CEOs are focused on growth for 2017. Here’s how CIOs need to respond.
Congratulations, you, the CIO, have finally convinced the CEO that it’s time to make a break for the digital world. Through a combination of executive meetings, research, strategy workshops, conferences prototypes and minimum viable products, the CEO finally has a digital-first mindset and ambitious digital goals for the next three years. You won the digital business argument and now you have to deliver — big time.
“Digital business isn’t a sideline anymore,” said Mark Raskino, vice president and Gartner Fellow. “CIOs must commit to help CEOs drive the scaling-up of digital business.”
Read More: 2017 CEO Survey [Infographic]
CIOs need to figure out how the CEO thinks about digital business and digital transformation. The 2017 Gartner CEO and Senior Business Executive Survey looked at hundreds of responses from C-level leaders for insight on their goals for 2017 and 2018. CIOs can use this information to craft a framework for digital transformation and partner.
CEOs are concerned about growth
Despite unexpected political shifts and economic warnings, when asked about strategic priorities for 2017/2018, 58% of CEOs rank growth as No. 1. This is up significantly from 42% in 2016/2017.
What does this mean for CIOs?
CEOs are looking for enablers of growth. They see digital and information technology as key. CIOs need to assure their CEOs that technology capabilities are data-focused, platform-based, agile, user design-centric, security mindful and well-funded. This will enable them to create a technology base capable of supporting the digital transformation. Keep in mind, with growth as the driver, CEOs intend to invest heavily in technology, sales and product innovation.
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“Think about product adaptation, innovation and improvement, and about profit margin improvement — for example, via pricing power — when considering how best to apply information and technology in support of growth,” said Mr. Raskino.
After growth, 31% of CEOs rated IT-related priorities as their next biggest challenge, up from 19% in 2016/2017. Within the IT category, CEOs had high-level concerns such as improving systems and investing more in technology, but there was a rise in the number of CEOs specifically mentioning digital transformation as a priority.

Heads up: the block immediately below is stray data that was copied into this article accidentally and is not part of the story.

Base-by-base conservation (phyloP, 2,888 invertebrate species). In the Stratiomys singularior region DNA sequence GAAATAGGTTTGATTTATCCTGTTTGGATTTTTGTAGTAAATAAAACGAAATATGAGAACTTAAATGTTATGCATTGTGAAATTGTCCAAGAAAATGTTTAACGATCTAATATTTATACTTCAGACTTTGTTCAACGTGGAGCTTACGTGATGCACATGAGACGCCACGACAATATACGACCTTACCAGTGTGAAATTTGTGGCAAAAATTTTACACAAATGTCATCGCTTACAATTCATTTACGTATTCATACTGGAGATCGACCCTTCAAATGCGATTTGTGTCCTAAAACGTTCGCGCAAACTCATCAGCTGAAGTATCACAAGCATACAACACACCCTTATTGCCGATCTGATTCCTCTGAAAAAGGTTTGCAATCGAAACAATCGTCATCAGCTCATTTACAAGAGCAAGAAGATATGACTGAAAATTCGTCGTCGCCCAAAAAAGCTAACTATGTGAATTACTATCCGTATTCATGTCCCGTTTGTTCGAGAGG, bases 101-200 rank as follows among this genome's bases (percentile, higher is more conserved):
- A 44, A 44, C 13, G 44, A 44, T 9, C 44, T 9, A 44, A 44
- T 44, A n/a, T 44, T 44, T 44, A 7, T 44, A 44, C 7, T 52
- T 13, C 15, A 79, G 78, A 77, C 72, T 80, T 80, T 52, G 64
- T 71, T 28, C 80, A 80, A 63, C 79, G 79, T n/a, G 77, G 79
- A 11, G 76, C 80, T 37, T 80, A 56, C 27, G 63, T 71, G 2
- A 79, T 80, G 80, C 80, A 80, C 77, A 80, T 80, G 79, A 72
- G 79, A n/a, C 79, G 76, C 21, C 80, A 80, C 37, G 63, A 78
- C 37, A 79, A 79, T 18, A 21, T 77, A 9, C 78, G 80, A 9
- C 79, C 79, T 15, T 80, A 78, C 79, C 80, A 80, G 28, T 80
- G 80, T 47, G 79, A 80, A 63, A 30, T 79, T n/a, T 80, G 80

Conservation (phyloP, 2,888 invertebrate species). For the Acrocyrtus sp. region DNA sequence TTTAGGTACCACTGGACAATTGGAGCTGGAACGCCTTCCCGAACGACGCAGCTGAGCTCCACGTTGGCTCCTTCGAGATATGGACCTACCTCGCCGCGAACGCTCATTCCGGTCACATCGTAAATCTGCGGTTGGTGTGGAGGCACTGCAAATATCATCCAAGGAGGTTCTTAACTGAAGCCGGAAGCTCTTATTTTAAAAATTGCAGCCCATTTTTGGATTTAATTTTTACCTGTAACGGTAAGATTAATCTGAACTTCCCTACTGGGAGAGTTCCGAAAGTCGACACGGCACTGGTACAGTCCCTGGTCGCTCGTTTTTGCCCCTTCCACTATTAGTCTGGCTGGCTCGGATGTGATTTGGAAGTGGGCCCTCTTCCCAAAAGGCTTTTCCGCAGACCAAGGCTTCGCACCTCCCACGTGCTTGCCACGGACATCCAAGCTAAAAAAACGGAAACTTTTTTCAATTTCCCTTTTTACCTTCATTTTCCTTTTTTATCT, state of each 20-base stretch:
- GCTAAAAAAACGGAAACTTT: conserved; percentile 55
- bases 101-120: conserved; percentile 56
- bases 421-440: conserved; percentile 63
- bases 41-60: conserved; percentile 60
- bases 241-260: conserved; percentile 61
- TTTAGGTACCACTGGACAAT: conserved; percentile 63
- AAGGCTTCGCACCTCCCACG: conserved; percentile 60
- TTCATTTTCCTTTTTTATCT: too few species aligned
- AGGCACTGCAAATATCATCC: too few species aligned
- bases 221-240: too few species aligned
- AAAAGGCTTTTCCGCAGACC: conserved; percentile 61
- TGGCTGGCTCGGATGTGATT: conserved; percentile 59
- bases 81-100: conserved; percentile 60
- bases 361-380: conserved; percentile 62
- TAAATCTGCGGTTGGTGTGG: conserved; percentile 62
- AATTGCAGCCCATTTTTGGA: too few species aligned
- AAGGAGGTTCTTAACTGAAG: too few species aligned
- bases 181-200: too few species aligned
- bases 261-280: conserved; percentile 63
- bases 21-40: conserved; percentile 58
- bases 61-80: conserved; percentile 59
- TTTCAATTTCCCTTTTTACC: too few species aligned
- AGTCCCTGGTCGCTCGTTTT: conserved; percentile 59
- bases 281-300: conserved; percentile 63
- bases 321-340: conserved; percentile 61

CEOs are ready for digital business
As CEOs are being pressured into the digital world, more companies will move beyond digital experimentation. With 47% of CEOs reporting pressure from boards to make progress toward digital business, it’s time to move past speculation to a real digital plan. Over half agree that their digital investments have already improved profits.
Although CEOs have advanced their understanding of what digital means, there is still a long way to go. Big comprehension gaps are opening up between CEOs. Some see digital business as the way digitally transformed products will advance their industries, while others are stuck in old thinking patterns, like paperless office. The CIO will be responsible for educating and guiding the CEO and expanding horizons. But CEOs are moving forward, with 42% saying digital first or digital to the core is now the company digital business posture. Generally, CEOs are showing increased ambition when it comes to digital business.
CIOs need to help scale digital business
Nearly 50% of CEOs have no real metric for a successful digital business. Without key behavior-driving metrics and goals, serious change won’t happen. CIOs need to propose and explain more creative digital business strategy actions and be creative about developing digital ideas.
“Recommend the digital business ideas that have the most powerful effect, even if those are not the most commonly used. In conventional back-office IT, doing the same as the majority makes more sense because the objective is risk minimization. In digital business, competitive leadership comes from differentiation — that tends to go to the unusual and brave,” said Mr. Raskino.
Remind your CEO that to be successful, digital business requires new ways of thinking. The blurring of the physical and virtual worlds can lead to a total product transformation. For example, consider how digital transformation is impacting the automotive and media industries.
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Digital business requires entrepreneurial risk-taking behavior with technology. For many, trying to play a late “catch-up” game won’t work, so leapfrog strategies must now be considered. Digital business requires a new kind of mindset, and it’s your job to help the CEO recognize the need.
“Help your CEOs toward more abstract thinking about the nature of digital business change and how to lead it,” said Mr. Raskino. “The disruption it brings often cannot be dealt with wholly within existing frames of reference.”
Clients can read the full survey results in the research 2017 CEO Survey: CIOs Must Scale Up Digital Business by Mark Raskino.